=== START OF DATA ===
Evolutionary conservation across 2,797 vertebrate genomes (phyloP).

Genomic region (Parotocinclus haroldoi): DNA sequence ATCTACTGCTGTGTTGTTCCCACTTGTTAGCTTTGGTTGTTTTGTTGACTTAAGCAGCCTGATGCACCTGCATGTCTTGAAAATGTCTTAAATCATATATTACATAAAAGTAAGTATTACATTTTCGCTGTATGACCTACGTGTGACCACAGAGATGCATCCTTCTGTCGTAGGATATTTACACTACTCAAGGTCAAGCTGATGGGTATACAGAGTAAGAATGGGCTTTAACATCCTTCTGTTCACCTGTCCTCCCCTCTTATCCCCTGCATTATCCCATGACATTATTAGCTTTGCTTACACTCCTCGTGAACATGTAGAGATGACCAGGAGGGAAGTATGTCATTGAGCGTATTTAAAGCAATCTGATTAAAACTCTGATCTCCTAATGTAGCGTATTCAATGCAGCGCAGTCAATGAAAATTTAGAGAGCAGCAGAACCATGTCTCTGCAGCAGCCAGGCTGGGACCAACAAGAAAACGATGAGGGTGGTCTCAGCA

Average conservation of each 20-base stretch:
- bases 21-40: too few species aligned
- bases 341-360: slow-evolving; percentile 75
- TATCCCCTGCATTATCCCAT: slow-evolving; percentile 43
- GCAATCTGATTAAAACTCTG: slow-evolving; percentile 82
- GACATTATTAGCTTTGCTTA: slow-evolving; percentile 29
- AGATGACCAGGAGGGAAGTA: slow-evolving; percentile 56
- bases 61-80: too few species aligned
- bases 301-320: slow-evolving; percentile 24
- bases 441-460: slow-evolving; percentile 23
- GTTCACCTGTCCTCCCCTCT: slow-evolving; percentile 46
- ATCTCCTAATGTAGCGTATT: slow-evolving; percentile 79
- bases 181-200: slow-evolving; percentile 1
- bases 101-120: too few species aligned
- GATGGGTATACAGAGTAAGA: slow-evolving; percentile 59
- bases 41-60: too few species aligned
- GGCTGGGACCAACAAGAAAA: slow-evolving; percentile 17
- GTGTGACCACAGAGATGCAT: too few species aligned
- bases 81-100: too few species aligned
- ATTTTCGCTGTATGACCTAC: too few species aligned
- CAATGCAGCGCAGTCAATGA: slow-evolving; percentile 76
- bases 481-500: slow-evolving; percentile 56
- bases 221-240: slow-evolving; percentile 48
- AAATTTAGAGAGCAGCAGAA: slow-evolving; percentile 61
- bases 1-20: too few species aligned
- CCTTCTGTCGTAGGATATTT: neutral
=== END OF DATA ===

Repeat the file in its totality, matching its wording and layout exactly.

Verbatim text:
Evolutionary conservation across 2,797 vertebrate genomes (phyloP).

Genomic region (Parotocinclus haroldoi): DNA sequence ATCTACTGCTGTGTTGTTCCCACTTGTTAGCTTTGGTTGTTTTGTTGACTTAAGCAGCCTGATGCACCTGCATGTCTTGAAAATGTCTTAAATCATATATTACATAAAAGTAAGTATTACATTTTCGCTGTATGACCTACGTGTGACCACAGAGATGCATCCTTCTGTCGTAGGATATTTACACTACTCAAGGTCAAGCTGATGGGTATACAGAGTAAGAATGGGCTTTAACATCCTTCTGTTCACCTGTCCTCCCCTCTTATCCCCTGCATTATCCCATGACATTATTAGCTTTGCTTACACTCCTCGTGAACATGTAGAGATGACCAGGAGGGAAGTATGTCATTGAGCGTATTTAAAGCAATCTGATTAAAACTCTGATCTCCTAATGTAGCGTATTCAATGCAGCGCAGTCAATGAAAATTTAGAGAGCAGCAGAACCATGTCTCTGCAGCAGCCAGGCTGGGACCAACAAGAAAACGATGAGGGTGGTCTCAGCA

Average conservation of each 20-base stretch:
- bases 21-40: too few species aligned
- bases 341-360: slow-evolving; percentile 75
- TATCCCCTGCATTATCCCAT: slow-evolving; percentile 43
- GCAATCTGATTAAAACTCTG: slow-evolving; percentile 82
- GACATTATTAGCTTTGCTTA: slow-evolving; percentile 29
- AGATGACCAGGAGGGAAGTA: slow-evolving; percentile 56
- bases 61-80: too few species aligned
- bases 301-320: slow-evolving; percentile 24
- bases 441-460: slow-evolving; percentile 23
- GTTCACCTGTCCTCCCCTCT: slow-evolving; percentile 46
- ATCTCCTAATGTAGCGTATT: slow-evolving; percentile 79
- bases 181-200: slow-evolving; percentile 1
- bases 101-120: too few species aligned
- GATGGGTATACAGAGTAAGA: slow-evolving; percentile 59
- bases 41-60: too few species aligned
- GGCTGGGACCAACAAGAAAA: slow-evolving; percentile 17
- GTGTGACCACAGAGATGCAT: too few species aligned
- bases 81-100: too few species aligned
- ATTTTCGCTGTATGACCTAC: too few species aligned
- CAATGCAGCGCAGTCAATGA: slow-evolving; percentile 76
- bases 481-500: slow-evolving; percentile 56
- bases 221-240: slow-evolving; percentile 48
- AAATTTAGAGAGCAGCAGAA: slow-evolving; percentile 61
- bases 1-20: too few species aligned
- CCTTCTGTCGTAGGATATTT: neutral